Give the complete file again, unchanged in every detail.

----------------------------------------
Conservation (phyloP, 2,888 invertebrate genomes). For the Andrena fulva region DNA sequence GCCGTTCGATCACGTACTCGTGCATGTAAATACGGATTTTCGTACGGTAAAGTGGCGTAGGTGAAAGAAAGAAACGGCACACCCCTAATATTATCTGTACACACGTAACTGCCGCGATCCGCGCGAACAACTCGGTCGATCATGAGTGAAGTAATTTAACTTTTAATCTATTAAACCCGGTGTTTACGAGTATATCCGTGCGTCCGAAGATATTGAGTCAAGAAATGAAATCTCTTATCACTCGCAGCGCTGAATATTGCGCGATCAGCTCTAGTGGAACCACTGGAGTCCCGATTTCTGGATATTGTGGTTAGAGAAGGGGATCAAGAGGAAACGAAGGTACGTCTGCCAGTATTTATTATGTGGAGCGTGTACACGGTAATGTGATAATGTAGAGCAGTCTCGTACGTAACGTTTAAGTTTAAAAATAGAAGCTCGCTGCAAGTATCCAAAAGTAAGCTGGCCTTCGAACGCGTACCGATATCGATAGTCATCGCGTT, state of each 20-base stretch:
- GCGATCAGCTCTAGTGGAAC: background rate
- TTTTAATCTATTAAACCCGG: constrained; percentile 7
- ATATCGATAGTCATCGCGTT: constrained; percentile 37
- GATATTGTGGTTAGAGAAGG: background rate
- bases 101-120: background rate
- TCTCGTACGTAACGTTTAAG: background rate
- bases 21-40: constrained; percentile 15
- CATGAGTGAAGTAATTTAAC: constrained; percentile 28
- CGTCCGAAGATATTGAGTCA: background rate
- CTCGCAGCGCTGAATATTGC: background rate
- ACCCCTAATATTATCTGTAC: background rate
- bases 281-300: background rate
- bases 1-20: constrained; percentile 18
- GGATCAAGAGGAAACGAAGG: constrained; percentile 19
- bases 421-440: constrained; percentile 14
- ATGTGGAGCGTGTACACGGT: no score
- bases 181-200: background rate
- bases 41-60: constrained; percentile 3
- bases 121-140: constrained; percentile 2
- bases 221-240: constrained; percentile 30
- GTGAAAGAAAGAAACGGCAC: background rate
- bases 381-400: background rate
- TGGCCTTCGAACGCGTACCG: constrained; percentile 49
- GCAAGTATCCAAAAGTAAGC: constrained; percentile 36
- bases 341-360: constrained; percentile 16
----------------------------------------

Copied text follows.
Conservation (phyloP, 2,888 invertebrate genomes). For the Andrena fulva region DNA sequence GCCGTTCGATCACGTACTCGTGCATGTAAATACGGATTTTCGTACGGTAAAGTGGCGTAGGTGAAAGAAAGAAACGGCACACCCCTAATATTATCTGTACACACGTAACTGCCGCGATCCGCGCGAACAACTCGGTCGATCATGAGTGAAGTAATTTAACTTTTAATCTATTAAACCCGGTGTTTACGAGTATATCCGTGCGTCCGAAGATATTGAGTCAAGAAATGAAATCTCTTATCACTCGCAGCGCTGAATATTGCGCGATCAGCTCTAGTGGAACCACTGGAGTCCCGATTTCTGGATATTGTGGTTAGAGAAGGGGATCAAGAGGAAACGAAGGTACGTCTGCCAGTATTTATTATGTGGAGCGTGTACACGGTAATGTGATAATGTAGAGCAGTCTCGTACGTAACGTTTAAGTTTAAAAATAGAAGCTCGCTGCAAGTATCCAAAAGTAAGCTGGCCTTCGAACGCGTACCGATATCGATAGTCATCGCGTT, state of each 20-base stretch:
- GCGATCAGCTCTAGTGGAAC: background rate
- TTTTAATCTATTAAACCCGG: constrained; percentile 7
- ATATCGATAGTCATCGCGTT: constrained; percentile 37
- GATATTGTGGTTAGAGAAGG: background rate
- bases 101-120: background rate
- TCTCGTACGTAACGTTTAAG: background rate
- bases 21-40: constrained; percentile 15
- CATGAGTGAAGTAATTTAAC: constrained; percentile 28
- CGTCCGAAGATATTGAGTCA: background rate
- CTCGCAGCGCTGAATATTGC: background rate
- ACCCCTAATATTATCTGTAC: background rate
- bases 281-300: background rate
- bases 1-20: constrained; percentile 18
- GGATCAAGAGGAAACGAAGG: constrained; percentile 19
- bases 421-440: constrained; percentile 14
- ATGTGGAGCGTGTACACGGT: no score
- bases 181-200: background rate
- bases 41-60: constrained; percentile 3
- bases 121-140: constrained; percentile 2
- bases 221-240: constrained; percentile 30
- GTGAAAGAAAGAAACGGCAC: background rate
- bases 381-400: background rate
- TGGCCTTCGAACGCGTACCG: constrained; percentile 49
- GCAAGTATCCAAAAGTAAGC: constrained; percentile 36
- bases 341-360: constrained; percentile 16